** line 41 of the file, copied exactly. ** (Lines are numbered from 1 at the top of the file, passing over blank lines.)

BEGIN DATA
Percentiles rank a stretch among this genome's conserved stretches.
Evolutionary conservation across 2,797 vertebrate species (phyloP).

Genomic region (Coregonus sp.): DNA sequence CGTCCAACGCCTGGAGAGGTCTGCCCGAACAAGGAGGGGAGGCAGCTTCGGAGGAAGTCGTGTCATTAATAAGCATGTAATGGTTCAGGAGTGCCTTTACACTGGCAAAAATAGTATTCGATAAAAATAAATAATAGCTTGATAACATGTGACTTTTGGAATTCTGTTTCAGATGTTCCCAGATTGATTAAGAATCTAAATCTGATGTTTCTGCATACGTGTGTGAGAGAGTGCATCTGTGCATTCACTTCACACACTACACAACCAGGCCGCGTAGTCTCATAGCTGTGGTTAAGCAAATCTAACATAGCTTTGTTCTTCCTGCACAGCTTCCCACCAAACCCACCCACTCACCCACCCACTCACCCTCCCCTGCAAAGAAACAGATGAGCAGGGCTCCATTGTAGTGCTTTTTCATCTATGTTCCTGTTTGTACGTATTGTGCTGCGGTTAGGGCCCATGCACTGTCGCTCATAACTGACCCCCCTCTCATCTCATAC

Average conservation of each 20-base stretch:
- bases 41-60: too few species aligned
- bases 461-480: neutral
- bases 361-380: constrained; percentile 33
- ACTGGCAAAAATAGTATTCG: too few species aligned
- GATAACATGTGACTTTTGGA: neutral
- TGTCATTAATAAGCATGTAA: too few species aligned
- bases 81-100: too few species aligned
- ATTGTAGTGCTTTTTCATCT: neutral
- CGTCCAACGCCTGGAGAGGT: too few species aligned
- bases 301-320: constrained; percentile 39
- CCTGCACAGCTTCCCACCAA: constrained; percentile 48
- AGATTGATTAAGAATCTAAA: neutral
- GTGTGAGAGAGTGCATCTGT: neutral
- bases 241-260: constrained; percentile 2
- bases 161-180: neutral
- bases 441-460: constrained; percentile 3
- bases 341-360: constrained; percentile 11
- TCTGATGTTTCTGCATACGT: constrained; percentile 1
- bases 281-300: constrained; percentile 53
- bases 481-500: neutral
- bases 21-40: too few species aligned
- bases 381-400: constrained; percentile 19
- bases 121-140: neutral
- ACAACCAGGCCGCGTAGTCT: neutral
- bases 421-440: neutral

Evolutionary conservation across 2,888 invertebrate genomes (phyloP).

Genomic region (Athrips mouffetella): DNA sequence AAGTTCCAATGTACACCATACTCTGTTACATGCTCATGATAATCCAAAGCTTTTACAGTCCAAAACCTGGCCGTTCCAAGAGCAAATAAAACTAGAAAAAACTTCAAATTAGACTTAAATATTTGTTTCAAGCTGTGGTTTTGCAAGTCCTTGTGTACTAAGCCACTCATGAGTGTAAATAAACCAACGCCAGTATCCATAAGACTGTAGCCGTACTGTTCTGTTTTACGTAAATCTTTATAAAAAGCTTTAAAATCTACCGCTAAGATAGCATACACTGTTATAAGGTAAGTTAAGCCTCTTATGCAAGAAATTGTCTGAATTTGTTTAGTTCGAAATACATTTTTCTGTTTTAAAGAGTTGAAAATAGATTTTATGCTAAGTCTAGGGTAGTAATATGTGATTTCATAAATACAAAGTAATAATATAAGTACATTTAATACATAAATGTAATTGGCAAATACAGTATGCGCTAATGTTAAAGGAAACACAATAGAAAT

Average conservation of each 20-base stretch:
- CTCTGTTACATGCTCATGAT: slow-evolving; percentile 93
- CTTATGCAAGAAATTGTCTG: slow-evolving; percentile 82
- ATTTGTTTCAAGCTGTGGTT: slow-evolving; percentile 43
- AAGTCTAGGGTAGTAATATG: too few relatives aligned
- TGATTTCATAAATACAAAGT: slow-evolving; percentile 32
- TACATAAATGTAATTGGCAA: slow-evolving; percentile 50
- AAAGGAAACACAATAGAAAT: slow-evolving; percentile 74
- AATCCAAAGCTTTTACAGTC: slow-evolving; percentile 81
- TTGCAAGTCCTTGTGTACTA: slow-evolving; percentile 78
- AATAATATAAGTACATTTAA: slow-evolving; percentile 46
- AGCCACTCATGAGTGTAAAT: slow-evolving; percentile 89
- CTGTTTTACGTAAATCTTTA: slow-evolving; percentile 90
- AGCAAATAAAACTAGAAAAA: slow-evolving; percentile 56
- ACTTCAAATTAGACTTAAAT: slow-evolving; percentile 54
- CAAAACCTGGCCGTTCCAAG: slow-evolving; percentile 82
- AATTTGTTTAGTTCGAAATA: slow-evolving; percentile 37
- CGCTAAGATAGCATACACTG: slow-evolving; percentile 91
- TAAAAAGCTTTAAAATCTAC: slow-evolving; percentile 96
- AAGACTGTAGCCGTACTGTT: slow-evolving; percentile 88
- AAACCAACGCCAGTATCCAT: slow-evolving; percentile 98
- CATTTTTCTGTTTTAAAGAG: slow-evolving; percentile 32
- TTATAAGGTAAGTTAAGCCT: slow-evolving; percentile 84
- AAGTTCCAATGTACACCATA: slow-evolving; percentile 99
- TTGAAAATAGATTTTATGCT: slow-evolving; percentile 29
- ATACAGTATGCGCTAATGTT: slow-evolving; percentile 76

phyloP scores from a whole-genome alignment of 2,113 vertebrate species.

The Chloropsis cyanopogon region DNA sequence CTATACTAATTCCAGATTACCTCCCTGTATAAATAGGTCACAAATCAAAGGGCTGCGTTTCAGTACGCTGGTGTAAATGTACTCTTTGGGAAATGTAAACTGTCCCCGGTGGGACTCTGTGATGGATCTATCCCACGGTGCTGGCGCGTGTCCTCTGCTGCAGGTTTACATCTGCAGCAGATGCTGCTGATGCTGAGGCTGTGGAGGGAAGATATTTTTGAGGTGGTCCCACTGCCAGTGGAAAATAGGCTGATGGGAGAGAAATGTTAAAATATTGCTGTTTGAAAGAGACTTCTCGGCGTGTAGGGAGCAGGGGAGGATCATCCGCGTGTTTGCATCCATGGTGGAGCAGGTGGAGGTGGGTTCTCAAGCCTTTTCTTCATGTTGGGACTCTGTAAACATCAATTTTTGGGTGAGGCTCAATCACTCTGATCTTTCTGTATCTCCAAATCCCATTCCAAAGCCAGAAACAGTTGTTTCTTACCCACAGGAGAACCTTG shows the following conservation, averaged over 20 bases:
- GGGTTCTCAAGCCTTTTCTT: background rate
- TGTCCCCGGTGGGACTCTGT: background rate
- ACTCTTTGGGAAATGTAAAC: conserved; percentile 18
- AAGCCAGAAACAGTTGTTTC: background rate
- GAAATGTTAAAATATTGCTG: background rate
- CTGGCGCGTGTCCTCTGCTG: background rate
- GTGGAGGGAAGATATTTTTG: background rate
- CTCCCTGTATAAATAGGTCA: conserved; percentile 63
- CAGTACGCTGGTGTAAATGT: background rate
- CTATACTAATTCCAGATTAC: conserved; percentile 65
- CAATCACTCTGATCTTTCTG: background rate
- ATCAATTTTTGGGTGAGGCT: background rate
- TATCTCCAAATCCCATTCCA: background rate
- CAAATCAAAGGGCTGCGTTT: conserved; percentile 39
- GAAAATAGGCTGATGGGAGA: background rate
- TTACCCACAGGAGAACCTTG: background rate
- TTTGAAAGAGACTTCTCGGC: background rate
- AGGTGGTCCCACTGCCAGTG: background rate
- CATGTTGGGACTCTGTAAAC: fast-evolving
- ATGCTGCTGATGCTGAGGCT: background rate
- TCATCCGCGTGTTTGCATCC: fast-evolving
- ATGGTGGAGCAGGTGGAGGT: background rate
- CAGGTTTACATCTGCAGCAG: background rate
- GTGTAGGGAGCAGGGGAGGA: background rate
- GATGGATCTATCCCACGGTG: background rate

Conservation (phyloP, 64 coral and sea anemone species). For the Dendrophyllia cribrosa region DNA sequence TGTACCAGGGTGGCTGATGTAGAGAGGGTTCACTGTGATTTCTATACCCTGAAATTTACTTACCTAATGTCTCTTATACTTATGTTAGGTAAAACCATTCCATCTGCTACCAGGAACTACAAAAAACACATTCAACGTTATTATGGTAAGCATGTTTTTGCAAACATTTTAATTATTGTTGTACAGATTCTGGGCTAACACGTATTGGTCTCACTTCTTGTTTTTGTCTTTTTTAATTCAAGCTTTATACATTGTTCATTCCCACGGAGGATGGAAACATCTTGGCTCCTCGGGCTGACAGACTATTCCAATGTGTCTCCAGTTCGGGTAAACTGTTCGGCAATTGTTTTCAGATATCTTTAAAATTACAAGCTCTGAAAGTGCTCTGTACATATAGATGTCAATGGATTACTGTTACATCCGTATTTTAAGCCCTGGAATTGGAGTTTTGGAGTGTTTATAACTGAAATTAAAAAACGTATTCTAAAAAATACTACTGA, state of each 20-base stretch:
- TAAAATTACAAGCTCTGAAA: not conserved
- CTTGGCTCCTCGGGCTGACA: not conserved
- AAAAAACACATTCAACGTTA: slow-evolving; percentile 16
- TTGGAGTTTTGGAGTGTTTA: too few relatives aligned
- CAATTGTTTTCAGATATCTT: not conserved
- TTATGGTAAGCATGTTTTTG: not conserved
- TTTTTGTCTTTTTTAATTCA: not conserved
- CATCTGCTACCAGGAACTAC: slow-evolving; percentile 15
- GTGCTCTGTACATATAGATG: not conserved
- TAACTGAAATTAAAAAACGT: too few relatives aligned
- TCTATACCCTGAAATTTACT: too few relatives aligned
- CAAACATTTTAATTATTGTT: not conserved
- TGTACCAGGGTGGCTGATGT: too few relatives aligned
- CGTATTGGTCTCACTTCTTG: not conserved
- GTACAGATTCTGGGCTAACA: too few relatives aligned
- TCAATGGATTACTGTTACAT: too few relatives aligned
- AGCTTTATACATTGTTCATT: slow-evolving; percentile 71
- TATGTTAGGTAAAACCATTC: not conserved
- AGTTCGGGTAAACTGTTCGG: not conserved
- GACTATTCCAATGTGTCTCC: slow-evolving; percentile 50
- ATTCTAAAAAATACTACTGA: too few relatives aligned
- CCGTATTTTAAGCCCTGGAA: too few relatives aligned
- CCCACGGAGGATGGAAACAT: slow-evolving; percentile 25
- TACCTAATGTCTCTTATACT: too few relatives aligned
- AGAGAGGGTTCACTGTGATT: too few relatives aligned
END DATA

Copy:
- TTGCAAGTCCTTGTGTACTA: slow-evolving; percentile 78